The Pentagon said yesterday that it will boost the number of U.S. troops in Iraq to about 150,000, the highest level since the U.S. occupation began 19 months ago.
Most of the increase in the troop count -- which now stands at about 138,000 -- will come from the extended deployment of units already there as others arrive. That will keep some troops in Iraq for combat tours of 14 months, beyond the year-long mission that most service members are told to expect, Pentagon officials said. In addition to extending some brigades from the 1st Cavalry Division, the 25th Infantry Division and the 31st Marine Expeditionary Unit, the Pentagon will send about 1,500 paratroopers from the 82nd Airborne Division from Fort Bragg, N.C., to Baghdad for about 120 days.
The increase in troop strength, which had been hinted at by senior U.S. military officials for weeks, is driven primarily by the need to tamp down the Iraqi insurgency as the elections set for the end of January draw near. "The purpose is mainly to provide security for the elections, but it's also to keep up the pressure on the insurgency," Army Brig. Gen. David Rodriguez, deputy director of operations for the Joint Chiefs of Staff, said at a Pentagon briefing.
Other military experts, however, said the escalation reflects the more intense nature of the war after the U.S.-led assault on the rebellious Sunni city of Fallujah, west of Baghdad.
"The ferocity with which the war is being waged by both sides is escalating," said Jeffrey White, a former Defense Intelligence Agency analyst who is now at the Washington Institute for Near East Policy. "It is not just that the number of incidents are increasing. The war looks to be changing in character."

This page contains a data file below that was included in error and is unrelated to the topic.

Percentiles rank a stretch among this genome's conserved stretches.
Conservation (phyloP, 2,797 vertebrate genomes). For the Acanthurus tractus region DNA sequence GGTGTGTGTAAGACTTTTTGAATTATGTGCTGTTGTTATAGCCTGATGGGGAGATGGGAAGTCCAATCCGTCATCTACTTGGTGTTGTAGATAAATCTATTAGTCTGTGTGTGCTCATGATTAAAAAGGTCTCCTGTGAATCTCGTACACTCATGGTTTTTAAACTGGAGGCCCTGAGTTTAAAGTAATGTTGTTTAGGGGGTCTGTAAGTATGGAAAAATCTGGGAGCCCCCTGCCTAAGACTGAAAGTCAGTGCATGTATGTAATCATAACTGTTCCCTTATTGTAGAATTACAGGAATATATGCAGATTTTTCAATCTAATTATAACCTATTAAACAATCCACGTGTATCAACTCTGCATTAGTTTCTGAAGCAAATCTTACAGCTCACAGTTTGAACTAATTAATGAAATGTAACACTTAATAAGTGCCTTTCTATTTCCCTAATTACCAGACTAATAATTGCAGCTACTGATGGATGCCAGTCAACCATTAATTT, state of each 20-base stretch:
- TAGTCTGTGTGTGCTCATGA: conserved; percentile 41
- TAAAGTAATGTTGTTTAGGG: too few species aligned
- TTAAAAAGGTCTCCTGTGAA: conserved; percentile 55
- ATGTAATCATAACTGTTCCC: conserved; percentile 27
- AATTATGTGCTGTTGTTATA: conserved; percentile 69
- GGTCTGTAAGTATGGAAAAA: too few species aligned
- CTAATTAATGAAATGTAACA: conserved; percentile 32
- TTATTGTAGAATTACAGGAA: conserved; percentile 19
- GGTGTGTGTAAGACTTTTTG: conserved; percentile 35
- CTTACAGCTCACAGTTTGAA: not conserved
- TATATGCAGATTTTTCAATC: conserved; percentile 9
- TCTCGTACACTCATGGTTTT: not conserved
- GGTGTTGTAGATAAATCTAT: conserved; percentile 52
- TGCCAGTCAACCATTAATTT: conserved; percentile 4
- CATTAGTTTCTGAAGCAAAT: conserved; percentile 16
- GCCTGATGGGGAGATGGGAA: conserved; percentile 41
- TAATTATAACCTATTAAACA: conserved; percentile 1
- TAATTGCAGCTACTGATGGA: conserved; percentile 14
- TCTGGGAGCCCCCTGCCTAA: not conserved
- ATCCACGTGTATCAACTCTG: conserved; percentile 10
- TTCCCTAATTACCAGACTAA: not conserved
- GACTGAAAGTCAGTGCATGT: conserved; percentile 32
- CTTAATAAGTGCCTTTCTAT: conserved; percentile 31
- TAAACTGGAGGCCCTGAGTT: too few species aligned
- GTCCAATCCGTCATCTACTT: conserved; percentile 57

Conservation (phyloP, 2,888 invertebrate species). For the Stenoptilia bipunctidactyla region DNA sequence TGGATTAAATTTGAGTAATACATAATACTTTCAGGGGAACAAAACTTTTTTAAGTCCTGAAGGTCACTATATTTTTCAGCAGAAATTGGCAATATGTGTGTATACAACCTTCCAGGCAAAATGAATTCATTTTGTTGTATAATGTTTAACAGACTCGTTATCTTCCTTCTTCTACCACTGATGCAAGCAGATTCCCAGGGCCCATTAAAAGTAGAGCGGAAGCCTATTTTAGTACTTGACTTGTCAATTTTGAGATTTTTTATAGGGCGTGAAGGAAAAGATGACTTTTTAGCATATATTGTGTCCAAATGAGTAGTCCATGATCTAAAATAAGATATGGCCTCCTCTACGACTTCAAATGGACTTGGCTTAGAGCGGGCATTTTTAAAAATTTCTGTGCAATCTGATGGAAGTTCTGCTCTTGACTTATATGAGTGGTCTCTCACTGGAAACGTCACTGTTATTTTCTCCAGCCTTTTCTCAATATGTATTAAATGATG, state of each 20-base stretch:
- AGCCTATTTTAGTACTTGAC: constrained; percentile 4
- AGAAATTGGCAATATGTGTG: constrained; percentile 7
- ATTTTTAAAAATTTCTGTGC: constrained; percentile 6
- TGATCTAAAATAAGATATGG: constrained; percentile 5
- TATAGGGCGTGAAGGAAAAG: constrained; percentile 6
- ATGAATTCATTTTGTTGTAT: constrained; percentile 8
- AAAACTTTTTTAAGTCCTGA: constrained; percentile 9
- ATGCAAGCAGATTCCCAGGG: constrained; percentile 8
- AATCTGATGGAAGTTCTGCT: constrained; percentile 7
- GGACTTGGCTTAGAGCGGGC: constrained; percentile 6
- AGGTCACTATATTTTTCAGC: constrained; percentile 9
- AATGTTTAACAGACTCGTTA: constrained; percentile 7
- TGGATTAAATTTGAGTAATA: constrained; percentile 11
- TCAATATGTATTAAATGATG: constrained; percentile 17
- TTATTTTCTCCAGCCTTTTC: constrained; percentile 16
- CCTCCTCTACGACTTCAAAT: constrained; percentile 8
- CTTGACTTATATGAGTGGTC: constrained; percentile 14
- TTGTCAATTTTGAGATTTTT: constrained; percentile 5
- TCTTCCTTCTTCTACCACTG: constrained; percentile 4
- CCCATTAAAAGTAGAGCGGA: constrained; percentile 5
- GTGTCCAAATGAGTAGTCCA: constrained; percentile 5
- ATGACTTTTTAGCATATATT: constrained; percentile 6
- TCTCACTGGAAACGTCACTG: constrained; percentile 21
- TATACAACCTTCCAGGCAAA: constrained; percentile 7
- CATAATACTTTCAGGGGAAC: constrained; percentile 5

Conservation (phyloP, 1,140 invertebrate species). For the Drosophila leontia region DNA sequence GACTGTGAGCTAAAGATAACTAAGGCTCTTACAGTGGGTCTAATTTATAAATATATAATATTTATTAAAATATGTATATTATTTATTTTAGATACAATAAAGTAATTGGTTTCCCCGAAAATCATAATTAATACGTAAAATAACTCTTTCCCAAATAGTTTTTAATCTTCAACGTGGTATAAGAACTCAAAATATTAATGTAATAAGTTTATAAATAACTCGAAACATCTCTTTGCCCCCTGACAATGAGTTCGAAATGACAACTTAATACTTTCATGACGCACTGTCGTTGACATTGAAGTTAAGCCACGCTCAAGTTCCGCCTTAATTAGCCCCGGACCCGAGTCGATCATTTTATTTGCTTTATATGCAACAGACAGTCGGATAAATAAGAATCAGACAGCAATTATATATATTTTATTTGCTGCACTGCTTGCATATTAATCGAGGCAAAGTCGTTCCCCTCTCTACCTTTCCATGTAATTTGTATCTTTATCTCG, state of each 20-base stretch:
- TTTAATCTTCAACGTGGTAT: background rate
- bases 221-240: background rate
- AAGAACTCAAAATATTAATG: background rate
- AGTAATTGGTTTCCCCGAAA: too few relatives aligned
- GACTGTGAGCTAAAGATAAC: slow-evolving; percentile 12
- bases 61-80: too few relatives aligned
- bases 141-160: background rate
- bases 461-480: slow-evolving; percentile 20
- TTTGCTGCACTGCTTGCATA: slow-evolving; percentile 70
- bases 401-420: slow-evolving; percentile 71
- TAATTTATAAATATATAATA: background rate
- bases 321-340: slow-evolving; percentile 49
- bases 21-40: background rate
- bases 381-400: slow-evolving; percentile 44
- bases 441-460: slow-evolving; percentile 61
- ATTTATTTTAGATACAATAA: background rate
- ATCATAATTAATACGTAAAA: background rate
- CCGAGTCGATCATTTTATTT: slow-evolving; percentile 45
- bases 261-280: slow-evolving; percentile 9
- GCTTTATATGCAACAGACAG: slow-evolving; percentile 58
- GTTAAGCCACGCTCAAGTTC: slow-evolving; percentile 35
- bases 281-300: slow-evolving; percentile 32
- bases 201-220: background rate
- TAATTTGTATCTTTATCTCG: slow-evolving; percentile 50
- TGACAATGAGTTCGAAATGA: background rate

Retired Army Col. Ralph Hallenbeck, who worked in Iraq with the U.S. occupation authority last year, said he is worried that the move represents a setback for the basic U.S. strategy of placing a greater burden on Iraqi security forces to control the country and deal with the insurgency. "I fear that it signals a re-Americanization . . . of our strategy in Iraq," he said.
Adding troops at this point is the opposite of what senior Pentagon officials expected when the war began in March 2003.
Before the invasion, Deputy Defense Secretary Paul D. Wolfowitz dismissed an estimate by Gen. Eric K. Shinseki, the Army chief of staff, that several hundred thousand troops would be needed to occupy Iraq after the fall of Saddam Hussein's government. "I am reasonably certain that they will greet us as liberators," Wolfowitz told a congressional committee, "and that will help us to keep requirements down."
The original war plan, which was based on that assumption, called for a series of quick reductions in troop levels in 2003, to perhaps 50,000 by the end of that year.
A revision of that plan, devised 12 months ago, called for steady reductions this year.
Instead, occupation forces hit their lowest level last winter, bottoming out at about 110,000 in February. Then, in late March, the insurgency intensified and broadened, with heavy fighting in Shiite areas of south-central Iraq for the first time.
Since then, U.S. troop numbers have risen in response to the unexpected strength and growing sophistication of the enemy.
"Plan A -- what the U.S. actually did -- failed, and Plan B -- the adaptations since the end of 'major combat' -- hasn't worked either, so far," said retired Army Col. Raoul Alcala, who has served as an adviser to the Iraqi Ministry of Defense, referring to President Bush's May 1, 2003, announcement that major combat operations had ended in Iraq.
Some observers said the latest announcement indicates that the Pentagon is recognizing just how long the effort in Iraq may take. "This announcement makes it clear that commanders in Iraq need more troops and that this will be a long and very expensive process for the United States," said Sen. Jack Reed (D-R.I.), a member of the Armed Services Committee who recently returned from a visit to Iraq.